Wall Street’s main indexes rose Friday, helped by megacap technology stocks and strong earnings from social media companies, while a weak sales forecast from Intel hit chipmakers amid increasing supply-chain constraints.
Twitter gained 1.3 percent after it reported higher quarterly revenue growth, while Snapchat owner Snap Inc. surged 22.9 percent on beating estimates for user growth and revenue.
Strong results from the social media firms set a positive precedent for Facebook, which rose 3 percent ahead of its second-quarter results next week.
The S&P 500 communication services sector index added 1.2 percent to be the top gainer among the 11 major S&P sectors.
“Earnings are expected to be much better for the value side than for growth, but with interest rates being as low as they are, investors will be sticking to growth because that way the near-term momentum is on their side,” said Sam Stovall, chief investment strategist at CFRA Research in New York.
Other major growth names, including Amazon, Apple and Microsoft, also climbed between 0.2 percent and 0.8 percent.
American Express jumped 3.3 percent and was the top boost to the S&P 500 financials sector after its second-quarter profit blew past expectations.
Intel Corp. dropped 5.3 percent, leading the declines on the Philadelphia SE Semiconductor index, after it gave an annual sales forecast that implied a weak end of the year.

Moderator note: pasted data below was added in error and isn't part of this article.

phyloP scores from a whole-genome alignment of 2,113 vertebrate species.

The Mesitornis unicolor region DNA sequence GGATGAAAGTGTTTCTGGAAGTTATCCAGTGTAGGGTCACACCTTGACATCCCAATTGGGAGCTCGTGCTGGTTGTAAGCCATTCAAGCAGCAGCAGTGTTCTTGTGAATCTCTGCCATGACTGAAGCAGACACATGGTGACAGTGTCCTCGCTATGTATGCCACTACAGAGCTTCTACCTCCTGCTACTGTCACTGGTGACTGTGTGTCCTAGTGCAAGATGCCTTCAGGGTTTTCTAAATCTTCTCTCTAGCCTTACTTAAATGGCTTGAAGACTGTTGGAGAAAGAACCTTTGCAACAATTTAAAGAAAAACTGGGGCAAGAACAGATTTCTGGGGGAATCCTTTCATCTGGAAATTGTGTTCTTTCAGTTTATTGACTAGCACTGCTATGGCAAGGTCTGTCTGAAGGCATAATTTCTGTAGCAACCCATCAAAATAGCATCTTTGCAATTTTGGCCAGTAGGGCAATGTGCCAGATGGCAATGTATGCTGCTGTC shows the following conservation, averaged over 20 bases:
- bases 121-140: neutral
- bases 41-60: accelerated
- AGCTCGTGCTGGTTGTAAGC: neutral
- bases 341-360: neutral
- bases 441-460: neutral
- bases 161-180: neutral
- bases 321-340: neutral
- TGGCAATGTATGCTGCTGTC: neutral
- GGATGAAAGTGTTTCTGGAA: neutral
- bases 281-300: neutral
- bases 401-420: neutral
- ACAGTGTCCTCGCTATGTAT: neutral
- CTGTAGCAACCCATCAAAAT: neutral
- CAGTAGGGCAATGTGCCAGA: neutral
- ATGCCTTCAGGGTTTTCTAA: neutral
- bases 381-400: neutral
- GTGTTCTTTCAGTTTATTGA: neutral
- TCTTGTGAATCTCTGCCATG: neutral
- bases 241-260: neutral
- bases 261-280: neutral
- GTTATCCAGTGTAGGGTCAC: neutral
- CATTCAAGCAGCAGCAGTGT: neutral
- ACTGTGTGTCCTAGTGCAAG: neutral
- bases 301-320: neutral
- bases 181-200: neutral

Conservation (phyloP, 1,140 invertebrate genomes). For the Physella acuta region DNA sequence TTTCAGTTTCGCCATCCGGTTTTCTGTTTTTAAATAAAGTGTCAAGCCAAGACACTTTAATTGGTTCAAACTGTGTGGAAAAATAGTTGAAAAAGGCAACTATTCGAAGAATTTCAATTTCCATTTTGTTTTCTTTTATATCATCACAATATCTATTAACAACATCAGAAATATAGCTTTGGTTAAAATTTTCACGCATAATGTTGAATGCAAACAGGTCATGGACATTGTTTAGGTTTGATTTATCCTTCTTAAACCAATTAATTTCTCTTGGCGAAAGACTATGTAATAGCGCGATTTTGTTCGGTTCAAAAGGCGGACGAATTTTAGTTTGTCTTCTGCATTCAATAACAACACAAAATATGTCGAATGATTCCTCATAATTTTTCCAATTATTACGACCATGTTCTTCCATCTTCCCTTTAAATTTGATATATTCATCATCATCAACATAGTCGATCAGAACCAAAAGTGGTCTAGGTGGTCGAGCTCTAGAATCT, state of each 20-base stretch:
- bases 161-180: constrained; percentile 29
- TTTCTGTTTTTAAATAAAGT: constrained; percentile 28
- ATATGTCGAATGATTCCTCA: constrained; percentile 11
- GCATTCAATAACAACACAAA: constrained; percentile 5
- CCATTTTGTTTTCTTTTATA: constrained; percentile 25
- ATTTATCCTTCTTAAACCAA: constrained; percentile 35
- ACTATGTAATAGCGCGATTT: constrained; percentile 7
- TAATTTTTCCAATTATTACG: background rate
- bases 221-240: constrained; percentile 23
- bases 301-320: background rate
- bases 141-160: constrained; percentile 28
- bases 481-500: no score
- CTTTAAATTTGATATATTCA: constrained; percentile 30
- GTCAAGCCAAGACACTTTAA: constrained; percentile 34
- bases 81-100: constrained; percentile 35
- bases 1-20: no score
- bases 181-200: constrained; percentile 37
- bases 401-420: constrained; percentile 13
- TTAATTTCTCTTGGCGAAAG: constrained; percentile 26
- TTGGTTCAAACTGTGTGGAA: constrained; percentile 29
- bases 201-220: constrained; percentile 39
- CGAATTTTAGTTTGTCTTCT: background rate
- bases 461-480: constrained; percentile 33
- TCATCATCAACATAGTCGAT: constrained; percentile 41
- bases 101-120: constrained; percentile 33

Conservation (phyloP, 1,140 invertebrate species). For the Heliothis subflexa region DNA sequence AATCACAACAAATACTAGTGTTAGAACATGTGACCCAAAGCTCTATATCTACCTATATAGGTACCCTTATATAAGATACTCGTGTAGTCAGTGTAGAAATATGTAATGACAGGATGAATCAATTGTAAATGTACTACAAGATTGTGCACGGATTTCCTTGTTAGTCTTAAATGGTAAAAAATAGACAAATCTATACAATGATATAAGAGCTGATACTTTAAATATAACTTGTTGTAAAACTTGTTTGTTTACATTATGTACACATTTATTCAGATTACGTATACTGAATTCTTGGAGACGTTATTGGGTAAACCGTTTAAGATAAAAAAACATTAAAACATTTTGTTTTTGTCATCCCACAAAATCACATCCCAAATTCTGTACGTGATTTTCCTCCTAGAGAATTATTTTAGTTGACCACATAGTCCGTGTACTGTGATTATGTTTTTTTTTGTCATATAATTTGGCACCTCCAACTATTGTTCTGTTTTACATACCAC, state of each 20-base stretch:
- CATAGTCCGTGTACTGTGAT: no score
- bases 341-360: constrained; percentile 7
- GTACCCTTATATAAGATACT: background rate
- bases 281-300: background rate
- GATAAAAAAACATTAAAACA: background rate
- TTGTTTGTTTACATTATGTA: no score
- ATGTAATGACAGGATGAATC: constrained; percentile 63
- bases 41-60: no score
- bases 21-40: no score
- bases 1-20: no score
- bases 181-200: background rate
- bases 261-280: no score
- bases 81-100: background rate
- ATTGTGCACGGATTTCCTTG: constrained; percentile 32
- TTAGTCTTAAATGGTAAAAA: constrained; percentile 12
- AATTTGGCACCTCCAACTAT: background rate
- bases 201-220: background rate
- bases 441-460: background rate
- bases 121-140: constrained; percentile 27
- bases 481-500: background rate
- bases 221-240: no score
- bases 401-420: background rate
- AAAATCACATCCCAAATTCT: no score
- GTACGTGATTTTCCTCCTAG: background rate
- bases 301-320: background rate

The second-quarter earnings season barreled ahead, with 120 companies in the S&P 500 having reported numbers so far. Of those, 88.3 percent have beaten consensus estimates, according to Refinitiv data.
Wall Street investors have shifted between growth stocks and economically sensitive value shares this week, after concerns about the spread of the Delta coronavirus variant roiled markets and sparked a flight to the perceived safety of bond markets on Monday.
The major indexes were set for their fourth weekly gain in five weeks on a boost from strong earnings reports, while the blue-chip Dow Jones Industrial Average and the benchmark S&P 500 index inched closer to their record highs hit last week.
Meanwhile, data firm IHS Markit said its flash U.S. Composite PMI Output Index, which tracks the manufacturing and services sectors, fell to a four-month low of 59.7 from 63.7 in June.
The Federal Reserve’s policy meeting next week will be closely watched for further hints about tapering amid a spike in COVID-19 cases, though Chair Jerome Powell has repeatedly said the labor market remains well short of its target.
At 10:07 a.m. ET, the Dow Jones Industrial Average was up 136.95 points, or 0.39 percdent, at 34,960.30, the S&P 500 was up 19.03 points, or 0.44 percent, at 4,386.51, and the Nasdaq Composite was up 38.40 points, or 0.26 percent, at 14,723.00.
Schlumberger NV added 0.3 percent after it reported a rise in its second-quarter profit as oilfield activity rebounded.
Advancing issues outnumbered decliners by a 1.21-to-1 ratio on the NYSE. Declining issues outnumbered advancers for a 1.55-to-1 ratio on the Nasdaq.
The S&P index recorded 58 new 52-week highs and no new low, while the Nasdaq recorded 64 new highs and 90 new lows.